52 This is probably John Gay's The Captives, produced in Jan. 1723/4.

53 See above, note 37.

54 Elisha Kirkall (1682-1742). He made large chiaroscuro and mezzotint reproductions of drawings and paintings; as Vertue noted, he produced ‘large prints after a new manner from all others, being a Mixture of Etching, metzotint. &c. stamps of wood, to make the Tinctures, in which he succeeded to Admiration’: Vertue Notebooks, III (6), Walpole Soc. xxii (1933-1934).Google Scholar For discussion of his specialized mixed-media technique, see Hodnett, Edward, ‘Elisha Kirkall: master of white-line engraving in relief’, The Book Collector, xxv (1976), 195209.Google Scholar It was Kirkall who engraved the plates of prospects of Stonehenge—those four ‘new views of Stone-Heng in its present Situation’—which were included in the 1725 edition in one volume of Jones, Inigo and Webb, John, The Most Notable Antiquity of Great Britain, vulgarly called Stone-Heng, Restored and John Webb, A Vindication of Stone-Heng, Restored (London)Google Scholar: cf. below, note 72. Harris, J., Orgel, S. and Strong, R., The King's Arcadia: Inigo Jones and the Stuart Court (London, 1973), 83Google Scholar, refer to the ‘very elegant engravings’ in this edition but without mentioning Kirkall.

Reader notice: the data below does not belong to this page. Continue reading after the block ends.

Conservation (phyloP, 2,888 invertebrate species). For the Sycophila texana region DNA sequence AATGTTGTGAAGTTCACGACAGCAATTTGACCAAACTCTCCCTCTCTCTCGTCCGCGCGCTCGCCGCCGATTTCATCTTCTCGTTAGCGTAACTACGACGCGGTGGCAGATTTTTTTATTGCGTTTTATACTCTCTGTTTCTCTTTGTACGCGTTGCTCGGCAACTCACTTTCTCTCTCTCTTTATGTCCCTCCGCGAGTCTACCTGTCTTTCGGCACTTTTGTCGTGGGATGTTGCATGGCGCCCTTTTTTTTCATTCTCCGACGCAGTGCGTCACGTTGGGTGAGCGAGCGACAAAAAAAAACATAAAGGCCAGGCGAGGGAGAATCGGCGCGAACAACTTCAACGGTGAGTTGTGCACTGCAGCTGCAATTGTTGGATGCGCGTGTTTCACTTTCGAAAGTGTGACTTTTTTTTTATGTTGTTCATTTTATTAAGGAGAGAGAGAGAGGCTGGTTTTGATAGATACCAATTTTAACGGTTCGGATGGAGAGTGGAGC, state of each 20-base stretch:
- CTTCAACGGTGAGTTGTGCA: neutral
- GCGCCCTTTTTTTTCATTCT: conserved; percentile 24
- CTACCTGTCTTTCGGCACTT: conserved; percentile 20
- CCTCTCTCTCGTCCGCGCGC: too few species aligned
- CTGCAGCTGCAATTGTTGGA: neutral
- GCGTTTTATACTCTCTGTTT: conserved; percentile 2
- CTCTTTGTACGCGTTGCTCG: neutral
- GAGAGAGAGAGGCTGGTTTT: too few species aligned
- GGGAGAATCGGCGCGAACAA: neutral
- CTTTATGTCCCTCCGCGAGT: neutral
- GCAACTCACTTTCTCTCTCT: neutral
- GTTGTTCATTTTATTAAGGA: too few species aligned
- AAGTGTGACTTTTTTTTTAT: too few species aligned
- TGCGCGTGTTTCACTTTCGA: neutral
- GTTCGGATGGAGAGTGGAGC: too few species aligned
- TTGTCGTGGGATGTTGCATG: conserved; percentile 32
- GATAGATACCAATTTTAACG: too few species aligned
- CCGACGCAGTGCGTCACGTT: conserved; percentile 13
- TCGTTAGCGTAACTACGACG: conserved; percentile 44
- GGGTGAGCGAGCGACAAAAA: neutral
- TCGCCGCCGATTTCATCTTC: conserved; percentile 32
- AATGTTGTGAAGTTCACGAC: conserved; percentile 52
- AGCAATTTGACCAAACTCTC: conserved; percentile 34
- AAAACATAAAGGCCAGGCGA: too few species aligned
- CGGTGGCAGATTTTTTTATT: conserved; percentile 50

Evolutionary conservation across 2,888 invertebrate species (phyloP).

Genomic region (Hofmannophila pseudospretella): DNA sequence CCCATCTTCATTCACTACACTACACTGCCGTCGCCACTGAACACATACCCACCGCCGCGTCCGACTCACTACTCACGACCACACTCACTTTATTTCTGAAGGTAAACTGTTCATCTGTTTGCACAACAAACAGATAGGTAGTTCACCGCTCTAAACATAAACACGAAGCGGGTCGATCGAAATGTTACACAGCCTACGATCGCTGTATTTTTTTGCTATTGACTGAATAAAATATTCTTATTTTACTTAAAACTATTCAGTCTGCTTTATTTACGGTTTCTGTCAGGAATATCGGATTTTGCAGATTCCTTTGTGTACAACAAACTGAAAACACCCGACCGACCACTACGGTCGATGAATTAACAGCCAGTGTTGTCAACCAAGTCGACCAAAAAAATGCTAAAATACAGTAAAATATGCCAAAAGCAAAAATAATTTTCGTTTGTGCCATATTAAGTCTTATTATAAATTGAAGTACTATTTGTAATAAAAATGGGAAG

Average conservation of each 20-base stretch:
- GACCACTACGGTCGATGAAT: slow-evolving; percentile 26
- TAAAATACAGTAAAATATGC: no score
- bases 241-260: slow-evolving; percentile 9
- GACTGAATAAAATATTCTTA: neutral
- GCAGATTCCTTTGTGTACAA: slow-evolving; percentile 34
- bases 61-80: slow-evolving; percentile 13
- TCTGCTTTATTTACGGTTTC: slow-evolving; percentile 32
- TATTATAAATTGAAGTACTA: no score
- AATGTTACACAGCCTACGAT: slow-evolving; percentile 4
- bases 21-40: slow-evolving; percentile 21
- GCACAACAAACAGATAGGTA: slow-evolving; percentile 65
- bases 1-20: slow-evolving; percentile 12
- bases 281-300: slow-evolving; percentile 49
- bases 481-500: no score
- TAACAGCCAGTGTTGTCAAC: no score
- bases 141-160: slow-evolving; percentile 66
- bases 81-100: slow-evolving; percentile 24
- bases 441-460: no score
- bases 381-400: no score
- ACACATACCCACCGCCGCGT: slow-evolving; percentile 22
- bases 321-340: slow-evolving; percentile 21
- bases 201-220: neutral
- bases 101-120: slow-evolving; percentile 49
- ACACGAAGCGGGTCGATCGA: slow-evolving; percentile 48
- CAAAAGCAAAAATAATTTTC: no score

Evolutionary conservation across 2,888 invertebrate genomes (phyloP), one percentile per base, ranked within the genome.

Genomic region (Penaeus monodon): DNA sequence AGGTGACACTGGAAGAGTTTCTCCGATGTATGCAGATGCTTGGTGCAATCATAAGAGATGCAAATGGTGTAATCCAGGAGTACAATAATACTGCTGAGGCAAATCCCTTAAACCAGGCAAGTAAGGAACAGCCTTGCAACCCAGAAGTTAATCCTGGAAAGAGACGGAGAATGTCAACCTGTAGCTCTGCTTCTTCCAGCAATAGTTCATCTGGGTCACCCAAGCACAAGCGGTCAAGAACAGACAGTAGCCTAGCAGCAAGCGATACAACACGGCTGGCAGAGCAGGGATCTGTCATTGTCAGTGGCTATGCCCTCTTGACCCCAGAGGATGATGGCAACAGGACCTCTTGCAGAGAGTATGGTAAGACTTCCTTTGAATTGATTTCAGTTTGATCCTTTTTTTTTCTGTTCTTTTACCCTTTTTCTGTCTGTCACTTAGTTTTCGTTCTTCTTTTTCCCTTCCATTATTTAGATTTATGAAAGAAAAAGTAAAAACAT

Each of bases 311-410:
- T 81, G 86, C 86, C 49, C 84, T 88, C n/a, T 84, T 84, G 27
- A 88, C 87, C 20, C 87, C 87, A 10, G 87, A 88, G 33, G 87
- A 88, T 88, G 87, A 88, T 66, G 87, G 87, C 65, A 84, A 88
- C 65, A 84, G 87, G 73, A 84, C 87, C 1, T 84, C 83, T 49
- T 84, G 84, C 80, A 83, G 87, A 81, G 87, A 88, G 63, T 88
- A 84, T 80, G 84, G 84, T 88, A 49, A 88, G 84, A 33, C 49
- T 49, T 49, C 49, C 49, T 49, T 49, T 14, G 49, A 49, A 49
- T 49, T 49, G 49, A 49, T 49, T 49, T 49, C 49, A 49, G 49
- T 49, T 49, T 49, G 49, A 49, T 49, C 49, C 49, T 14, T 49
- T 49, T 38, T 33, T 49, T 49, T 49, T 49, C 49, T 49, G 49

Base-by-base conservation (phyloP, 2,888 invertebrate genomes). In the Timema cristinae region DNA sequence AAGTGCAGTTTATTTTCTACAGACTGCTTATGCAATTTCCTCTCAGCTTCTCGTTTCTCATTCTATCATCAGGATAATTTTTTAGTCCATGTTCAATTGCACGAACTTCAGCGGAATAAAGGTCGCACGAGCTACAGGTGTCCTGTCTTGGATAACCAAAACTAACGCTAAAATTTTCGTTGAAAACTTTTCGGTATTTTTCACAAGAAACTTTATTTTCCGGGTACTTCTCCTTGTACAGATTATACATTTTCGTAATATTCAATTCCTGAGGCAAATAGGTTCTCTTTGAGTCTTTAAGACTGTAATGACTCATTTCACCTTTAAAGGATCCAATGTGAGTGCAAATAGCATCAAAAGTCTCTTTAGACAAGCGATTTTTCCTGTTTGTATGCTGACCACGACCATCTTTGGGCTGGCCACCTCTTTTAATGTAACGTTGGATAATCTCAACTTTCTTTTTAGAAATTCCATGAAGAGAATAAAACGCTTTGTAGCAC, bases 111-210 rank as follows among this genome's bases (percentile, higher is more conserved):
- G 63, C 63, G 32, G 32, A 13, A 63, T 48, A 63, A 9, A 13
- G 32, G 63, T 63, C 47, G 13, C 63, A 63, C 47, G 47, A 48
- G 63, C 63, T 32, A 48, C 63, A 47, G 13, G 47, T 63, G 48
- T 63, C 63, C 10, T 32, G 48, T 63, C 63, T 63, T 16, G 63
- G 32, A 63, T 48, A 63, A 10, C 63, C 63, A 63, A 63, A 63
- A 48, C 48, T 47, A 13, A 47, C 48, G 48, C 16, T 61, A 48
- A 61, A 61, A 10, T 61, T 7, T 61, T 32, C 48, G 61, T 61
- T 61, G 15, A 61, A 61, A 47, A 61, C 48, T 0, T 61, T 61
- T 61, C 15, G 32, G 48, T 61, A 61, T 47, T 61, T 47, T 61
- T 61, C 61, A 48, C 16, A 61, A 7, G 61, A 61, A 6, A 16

55 Probably Dr John Kennedy (d. 1760), the numismatist and protagonist in Stukeley's ‘Oriuna’ controversy, and collector of coins of Carausius, and of Greek and Roman coins in general. But this is ‘Mr’ Kennedy, and it could just be (in view of Gordon's musical interests) Alexander Kennedy, the Scottish founder of an eminent family of London violinmakers, but the date seems rather early for him. It is is also possible that the allusion is to James Kennedy, who catalogued the Wilton collection, for which see below, note 56.

56 Stukeley attempted to compile an account of the sculpture at Wilton: see Bodl. MS Top. Wilts. e. 6. Inside the front cover of this book is a note to the effect that Lord Pembroke interfered so much that Stukeley abandoned the project. The evidence for this is clear: Pembroke has scribbled all over the catalogue in his illegible hand, altering, erasing and adding his own observations. In letters to Clerk, Roger Gale confirmed the difficulties encountered in helping Pembroke with his collection: the work of others was unravelled by the Earl ‘like Penelope's wool’ (S.R.O. GD18/5030/26, 30 Aug. 1732, et sqq.). Pembroke acquired works from the Arundel, Mazarin and Giustiniani collections, and the Wilton collection came in time to be notorious for ‘the large number of spurious pieces, the abominable restoration and the absurd nomenclature’: Michaelis, , op. cit. (note 32), 670.Google Scholar The ‘new cargoe’ alluded to by Stukeley is the sculpture bought by Pembroke from other collectors ruined in the South Sea Bubble crash of 1720: see Kennedy, James, A Description of the Antiquities and Curiosities in Wilton-House (Salisbury, 1769), 53Google Scholar, for those works (including the ‘Julius Caesar’ mentioned here) acquired by the Earl in ‘South-Sea Time’.